There’s more to a bad back than a damaged spine, new research says

A study into the causes of back pain has found that depression and anxiety play a greater role in this poorly understood condition than first thought.

Researchers from Deakin University’s Institute for Physical Activity and Nutrition (IPAN) and Monash University found people with mental health issues were more likely to experience back pain, suggesting that clinicians need to place greater emphasis on overall wellbeing when treating back ailments.

IPAN PhD candidate Scott Tagliaferri said researchers set out to compare the differences between mental wellbeing, spinal tissue and nervous system health among people with back pain and those living pain free.

“We found mental wellbeing was worse for people with back pain than those without pain but, more significantly, the impact of mental wellbeing was greater than spinal tissue damage or nervous system changes on those experiencing pain,” Mr Tagliaferri said.

“This is not to say that pain is “all in someone’s head” – pain is always real – but we now have evidence of the important role that emotions and beliefs play in back pain.”

Mr Tagliaferri said the findings are a potential game-changer in the clinical care of back pain as they provide the first clear evidence that mental wellbeing is a significant factor in the cause and health impacts of back pain.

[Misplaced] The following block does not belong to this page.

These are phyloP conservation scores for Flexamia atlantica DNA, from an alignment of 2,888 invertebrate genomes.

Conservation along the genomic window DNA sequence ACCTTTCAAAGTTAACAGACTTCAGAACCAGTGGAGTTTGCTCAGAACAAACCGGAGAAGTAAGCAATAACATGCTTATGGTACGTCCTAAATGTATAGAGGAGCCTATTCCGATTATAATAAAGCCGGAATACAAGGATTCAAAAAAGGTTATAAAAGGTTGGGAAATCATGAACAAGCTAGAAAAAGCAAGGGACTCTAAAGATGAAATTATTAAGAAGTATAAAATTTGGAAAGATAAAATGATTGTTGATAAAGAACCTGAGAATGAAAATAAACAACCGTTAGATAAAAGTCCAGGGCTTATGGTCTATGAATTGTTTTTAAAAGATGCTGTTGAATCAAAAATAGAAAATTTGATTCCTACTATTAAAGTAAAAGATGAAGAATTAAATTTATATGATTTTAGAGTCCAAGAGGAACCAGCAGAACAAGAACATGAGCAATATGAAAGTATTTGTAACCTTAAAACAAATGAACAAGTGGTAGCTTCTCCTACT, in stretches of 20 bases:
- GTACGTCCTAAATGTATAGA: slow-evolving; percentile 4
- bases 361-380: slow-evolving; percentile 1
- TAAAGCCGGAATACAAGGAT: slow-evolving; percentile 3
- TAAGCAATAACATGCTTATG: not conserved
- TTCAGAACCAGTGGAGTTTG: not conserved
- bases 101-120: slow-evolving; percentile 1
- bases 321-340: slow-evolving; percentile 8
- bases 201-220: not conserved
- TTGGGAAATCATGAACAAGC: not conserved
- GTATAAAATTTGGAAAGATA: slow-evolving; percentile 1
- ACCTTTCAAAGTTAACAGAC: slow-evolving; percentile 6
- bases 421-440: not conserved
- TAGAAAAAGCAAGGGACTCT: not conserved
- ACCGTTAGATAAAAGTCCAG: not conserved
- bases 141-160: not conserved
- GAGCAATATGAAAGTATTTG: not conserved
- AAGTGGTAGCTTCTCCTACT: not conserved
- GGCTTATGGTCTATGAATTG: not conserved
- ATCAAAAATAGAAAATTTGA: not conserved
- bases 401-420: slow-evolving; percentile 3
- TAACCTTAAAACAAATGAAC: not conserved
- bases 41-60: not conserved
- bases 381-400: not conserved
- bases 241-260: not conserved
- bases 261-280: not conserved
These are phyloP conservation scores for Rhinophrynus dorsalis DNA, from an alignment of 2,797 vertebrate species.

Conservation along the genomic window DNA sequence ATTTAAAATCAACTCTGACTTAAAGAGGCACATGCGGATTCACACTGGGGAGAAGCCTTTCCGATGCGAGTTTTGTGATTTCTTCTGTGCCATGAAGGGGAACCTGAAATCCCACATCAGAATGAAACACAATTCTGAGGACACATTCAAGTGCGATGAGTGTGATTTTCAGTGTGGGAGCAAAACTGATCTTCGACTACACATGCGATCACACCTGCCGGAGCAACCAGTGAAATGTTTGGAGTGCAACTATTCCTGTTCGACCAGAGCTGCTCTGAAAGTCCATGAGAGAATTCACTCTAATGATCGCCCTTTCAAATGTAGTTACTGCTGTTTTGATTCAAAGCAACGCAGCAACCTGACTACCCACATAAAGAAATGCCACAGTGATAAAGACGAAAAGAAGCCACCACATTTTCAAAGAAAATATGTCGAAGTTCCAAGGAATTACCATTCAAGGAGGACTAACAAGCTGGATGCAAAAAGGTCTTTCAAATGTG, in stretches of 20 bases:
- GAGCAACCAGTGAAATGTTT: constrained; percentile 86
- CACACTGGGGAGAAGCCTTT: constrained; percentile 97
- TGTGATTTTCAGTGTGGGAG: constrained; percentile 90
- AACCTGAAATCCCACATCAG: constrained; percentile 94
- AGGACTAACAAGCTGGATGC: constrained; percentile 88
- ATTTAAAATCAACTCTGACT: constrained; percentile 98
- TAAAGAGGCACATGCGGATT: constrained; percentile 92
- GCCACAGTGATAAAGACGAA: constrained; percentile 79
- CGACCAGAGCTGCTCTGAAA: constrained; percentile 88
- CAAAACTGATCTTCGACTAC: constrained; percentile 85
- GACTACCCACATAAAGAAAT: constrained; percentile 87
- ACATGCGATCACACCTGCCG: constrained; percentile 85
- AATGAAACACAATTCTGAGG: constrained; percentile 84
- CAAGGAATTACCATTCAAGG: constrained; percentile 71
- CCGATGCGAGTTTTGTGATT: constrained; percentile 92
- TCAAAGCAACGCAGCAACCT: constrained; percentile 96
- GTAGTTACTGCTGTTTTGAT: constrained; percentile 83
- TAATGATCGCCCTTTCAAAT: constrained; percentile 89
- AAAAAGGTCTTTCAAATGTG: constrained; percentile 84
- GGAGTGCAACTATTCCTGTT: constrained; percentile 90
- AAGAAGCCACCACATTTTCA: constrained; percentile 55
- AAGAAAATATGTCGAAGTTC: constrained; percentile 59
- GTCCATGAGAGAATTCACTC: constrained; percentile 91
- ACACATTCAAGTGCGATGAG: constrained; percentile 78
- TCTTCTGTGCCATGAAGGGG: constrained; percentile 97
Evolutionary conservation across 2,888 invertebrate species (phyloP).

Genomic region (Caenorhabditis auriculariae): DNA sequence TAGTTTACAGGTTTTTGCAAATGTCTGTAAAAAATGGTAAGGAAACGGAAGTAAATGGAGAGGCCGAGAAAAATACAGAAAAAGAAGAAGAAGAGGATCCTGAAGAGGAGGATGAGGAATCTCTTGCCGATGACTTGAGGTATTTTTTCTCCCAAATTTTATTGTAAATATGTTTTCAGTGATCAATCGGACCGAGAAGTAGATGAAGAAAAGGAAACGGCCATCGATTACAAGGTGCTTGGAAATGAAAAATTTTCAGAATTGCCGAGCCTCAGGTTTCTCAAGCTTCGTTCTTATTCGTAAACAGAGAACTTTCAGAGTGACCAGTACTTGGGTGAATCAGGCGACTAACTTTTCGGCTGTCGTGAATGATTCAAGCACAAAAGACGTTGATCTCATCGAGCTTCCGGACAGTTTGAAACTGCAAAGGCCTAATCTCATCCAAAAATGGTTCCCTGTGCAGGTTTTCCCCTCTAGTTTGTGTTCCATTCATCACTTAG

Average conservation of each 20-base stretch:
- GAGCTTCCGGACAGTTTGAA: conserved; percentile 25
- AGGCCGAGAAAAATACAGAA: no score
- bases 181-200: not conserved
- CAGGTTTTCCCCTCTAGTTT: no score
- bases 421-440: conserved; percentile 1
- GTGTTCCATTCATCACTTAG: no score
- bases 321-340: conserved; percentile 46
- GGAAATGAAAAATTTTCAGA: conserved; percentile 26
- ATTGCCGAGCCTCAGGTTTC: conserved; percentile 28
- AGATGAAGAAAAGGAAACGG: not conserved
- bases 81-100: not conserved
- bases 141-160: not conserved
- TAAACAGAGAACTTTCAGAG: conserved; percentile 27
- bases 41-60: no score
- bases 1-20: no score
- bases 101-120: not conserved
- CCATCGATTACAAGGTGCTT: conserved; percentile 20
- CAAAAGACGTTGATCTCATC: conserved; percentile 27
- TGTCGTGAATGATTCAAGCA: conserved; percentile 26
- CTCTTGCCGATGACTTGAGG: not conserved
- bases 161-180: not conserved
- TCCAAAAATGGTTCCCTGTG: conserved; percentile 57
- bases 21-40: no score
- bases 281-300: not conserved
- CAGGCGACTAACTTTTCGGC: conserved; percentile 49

“The research is telling us that more attention needs to be paid to the mental well-being of people with back pain and referral to specialist mental health services may be an important avenue of treatment,” Mr Tagliaferri said.

In a meta-analysis, researchers pooled data from nearly 3000 people with and without back pain in more than 30 studies that examined at least two of spine tissues, brain changes and/or psychological factors.

“We wanted to know whether damage in the spine (for example, degenerative discs or weak muscles) or changes inside the brain that make the person more sensitive to persistent pain or psychological factors (for example, depression or anxiety) are more important for back pain,” Mr Tagliaferri said.

“The main finding was that psychological factors were more prominent in people with back pain than, for example, spine or nerve damage.

“People should understand that back pain is not just the result of damage to their spine. For example, more than 50 per cent of 50-year-olds, who do not have back pain, have degenerative spinal changes.

“Even though those with these changes are more likely to have pain, other factors, such as their psychosocial health and changes within the nervous system may also be important and need to be considered as part of treatment.”

“This may help explain why some people take much longer to recover, or never fully recover, following treatment for back pain because these other factors are not being addressed.”


Deakin media release, 23 February 2022